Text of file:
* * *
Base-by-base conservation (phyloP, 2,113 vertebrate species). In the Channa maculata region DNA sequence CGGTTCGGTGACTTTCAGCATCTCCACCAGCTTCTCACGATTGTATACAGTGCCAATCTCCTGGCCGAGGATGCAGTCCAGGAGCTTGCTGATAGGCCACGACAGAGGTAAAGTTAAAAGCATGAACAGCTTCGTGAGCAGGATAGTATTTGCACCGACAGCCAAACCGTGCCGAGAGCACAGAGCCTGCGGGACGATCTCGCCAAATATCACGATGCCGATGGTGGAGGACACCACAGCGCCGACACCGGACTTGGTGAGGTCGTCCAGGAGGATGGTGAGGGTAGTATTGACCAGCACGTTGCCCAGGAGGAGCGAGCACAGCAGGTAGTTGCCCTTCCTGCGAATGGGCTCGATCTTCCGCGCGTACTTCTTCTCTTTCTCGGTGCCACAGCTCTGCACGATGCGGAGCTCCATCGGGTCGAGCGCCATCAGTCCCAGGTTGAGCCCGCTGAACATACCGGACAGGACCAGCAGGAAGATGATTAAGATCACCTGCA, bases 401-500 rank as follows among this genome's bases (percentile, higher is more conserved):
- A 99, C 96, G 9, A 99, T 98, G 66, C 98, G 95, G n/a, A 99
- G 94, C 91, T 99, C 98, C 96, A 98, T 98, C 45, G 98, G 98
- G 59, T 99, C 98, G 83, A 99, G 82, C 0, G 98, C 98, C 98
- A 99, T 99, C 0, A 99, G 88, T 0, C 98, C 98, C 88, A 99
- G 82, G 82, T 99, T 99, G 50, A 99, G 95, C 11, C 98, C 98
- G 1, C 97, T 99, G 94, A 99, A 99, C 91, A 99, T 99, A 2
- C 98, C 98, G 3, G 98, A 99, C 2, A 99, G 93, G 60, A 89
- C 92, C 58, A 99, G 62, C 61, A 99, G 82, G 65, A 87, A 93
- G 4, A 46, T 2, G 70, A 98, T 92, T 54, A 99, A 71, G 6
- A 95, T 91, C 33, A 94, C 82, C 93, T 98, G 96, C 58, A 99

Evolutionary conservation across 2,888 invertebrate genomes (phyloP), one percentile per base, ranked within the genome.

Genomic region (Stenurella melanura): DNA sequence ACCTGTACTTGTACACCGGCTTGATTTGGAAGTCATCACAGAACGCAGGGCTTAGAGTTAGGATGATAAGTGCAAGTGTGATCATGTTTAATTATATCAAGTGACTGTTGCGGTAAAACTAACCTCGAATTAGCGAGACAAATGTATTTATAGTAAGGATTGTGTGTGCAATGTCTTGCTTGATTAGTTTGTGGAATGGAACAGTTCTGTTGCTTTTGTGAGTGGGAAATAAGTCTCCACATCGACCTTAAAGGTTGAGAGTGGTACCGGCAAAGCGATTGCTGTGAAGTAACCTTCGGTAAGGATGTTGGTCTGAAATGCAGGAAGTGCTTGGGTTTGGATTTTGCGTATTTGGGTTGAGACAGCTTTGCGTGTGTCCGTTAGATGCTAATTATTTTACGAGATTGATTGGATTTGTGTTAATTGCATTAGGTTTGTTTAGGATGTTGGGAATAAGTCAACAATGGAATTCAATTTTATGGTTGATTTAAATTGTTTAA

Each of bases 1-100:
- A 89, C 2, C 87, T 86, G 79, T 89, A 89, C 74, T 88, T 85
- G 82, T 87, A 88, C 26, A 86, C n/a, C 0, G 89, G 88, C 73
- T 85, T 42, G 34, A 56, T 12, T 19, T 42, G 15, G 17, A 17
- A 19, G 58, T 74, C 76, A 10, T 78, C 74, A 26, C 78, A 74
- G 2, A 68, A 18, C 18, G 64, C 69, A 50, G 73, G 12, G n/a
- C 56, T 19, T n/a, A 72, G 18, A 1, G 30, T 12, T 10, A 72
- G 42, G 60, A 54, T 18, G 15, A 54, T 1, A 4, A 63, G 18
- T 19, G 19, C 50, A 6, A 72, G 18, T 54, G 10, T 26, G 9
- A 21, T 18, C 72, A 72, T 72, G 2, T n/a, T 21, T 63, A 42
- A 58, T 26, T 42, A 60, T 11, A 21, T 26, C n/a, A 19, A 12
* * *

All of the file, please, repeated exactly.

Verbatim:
Base-by-base conservation (phyloP, 2,113 vertebrate species). In the Channa maculata region DNA sequence CGGTTCGGTGACTTTCAGCATCTCCACCAGCTTCTCACGATTGTATACAGTGCCAATCTCCTGGCCGAGGATGCAGTCCAGGAGCTTGCTGATAGGCCACGACAGAGGTAAAGTTAAAAGCATGAACAGCTTCGTGAGCAGGATAGTATTTGCACCGACAGCCAAACCGTGCCGAGAGCACAGAGCCTGCGGGACGATCTCGCCAAATATCACGATGCCGATGGTGGAGGACACCACAGCGCCGACACCGGACTTGGTGAGGTCGTCCAGGAGGATGGTGAGGGTAGTATTGACCAGCACGTTGCCCAGGAGGAGCGAGCACAGCAGGTAGTTGCCCTTCCTGCGAATGGGCTCGATCTTCCGCGCGTACTTCTTCTCTTTCTCGGTGCCACAGCTCTGCACGATGCGGAGCTCCATCGGGTCGAGCGCCATCAGTCCCAGGTTGAGCCCGCTGAACATACCGGACAGGACCAGCAGGAAGATGATTAAGATCACCTGCA, bases 401-500 rank as follows among this genome's bases (percentile, higher is more conserved):
- A 99, C 96, G 9, A 99, T 98, G 66, C 98, G 95, G n/a, A 99
- G 94, C 91, T 99, C 98, C 96, A 98, T 98, C 45, G 98, G 98
- G 59, T 99, C 98, G 83, A 99, G 82, C 0, G 98, C 98, C 98
- A 99, T 99, C 0, A 99, G 88, T 0, C 98, C 98, C 88, A 99
- G 82, G 82, T 99, T 99, G 50, A 99, G 95, C 11, C 98, C 98
- G 1, C 97, T 99, G 94, A 99, A 99, C 91, A 99, T 99, A 2
- C 98, C 98, G 3, G 98, A 99, C 2, A 99, G 93, G 60, A 89
- C 92, C 58, A 99, G 62, C 61, A 99, G 82, G 65, A 87, A 93
- G 4, A 46, T 2, G 70, A 98, T 92, T 54, A 99, A 71, G 6
- A 95, T 91, C 33, A 94, C 82, C 93, T 98, G 96, C 58, A 99

Evolutionary conservation across 2,888 invertebrate genomes (phyloP), one percentile per base, ranked within the genome.

Genomic region (Stenurella melanura): DNA sequence ACCTGTACTTGTACACCGGCTTGATTTGGAAGTCATCACAGAACGCAGGGCTTAGAGTTAGGATGATAAGTGCAAGTGTGATCATGTTTAATTATATCAAGTGACTGTTGCGGTAAAACTAACCTCGAATTAGCGAGACAAATGTATTTATAGTAAGGATTGTGTGTGCAATGTCTTGCTTGATTAGTTTGTGGAATGGAACAGTTCTGTTGCTTTTGTGAGTGGGAAATAAGTCTCCACATCGACCTTAAAGGTTGAGAGTGGTACCGGCAAAGCGATTGCTGTGAAGTAACCTTCGGTAAGGATGTTGGTCTGAAATGCAGGAAGTGCTTGGGTTTGGATTTTGCGTATTTGGGTTGAGACAGCTTTGCGTGTGTCCGTTAGATGCTAATTATTTTACGAGATTGATTGGATTTGTGTTAATTGCATTAGGTTTGTTTAGGATGTTGGGAATAAGTCAACAATGGAATTCAATTTTATGGTTGATTTAAATTGTTTAA

Each of bases 1-100:
- A 89, C 2, C 87, T 86, G 79, T 89, A 89, C 74, T 88, T 85
- G 82, T 87, A 88, C 26, A 86, C n/a, C 0, G 89, G 88, C 73
- T 85, T 42, G 34, A 56, T 12, T 19, T 42, G 15, G 17, A 17
- A 19, G 58, T 74, C 76, A 10, T 78, C 74, A 26, C 78, A 74
- G 2, A 68, A 18, C 18, G 64, C 69, A 50, G 73, G 12, G n/a
- C 56, T 19, T n/a, A 72, G 18, A 1, G 30, T 12, T 10, A 72
- G 42, G 60, A 54, T 18, G 15, A 54, T 1, A 4, A 63, G 18
- T 19, G 19, C 50, A 6, A 72, G 18, T 54, G 10, T 26, G 9
- A 21, T 18, C 72, A 72, T 72, G 2, T n/a, T 21, T 63, A 42
- A 58, T 26, T 42, A 60, T 11, A 21, T 26, C n/a, A 19, A 12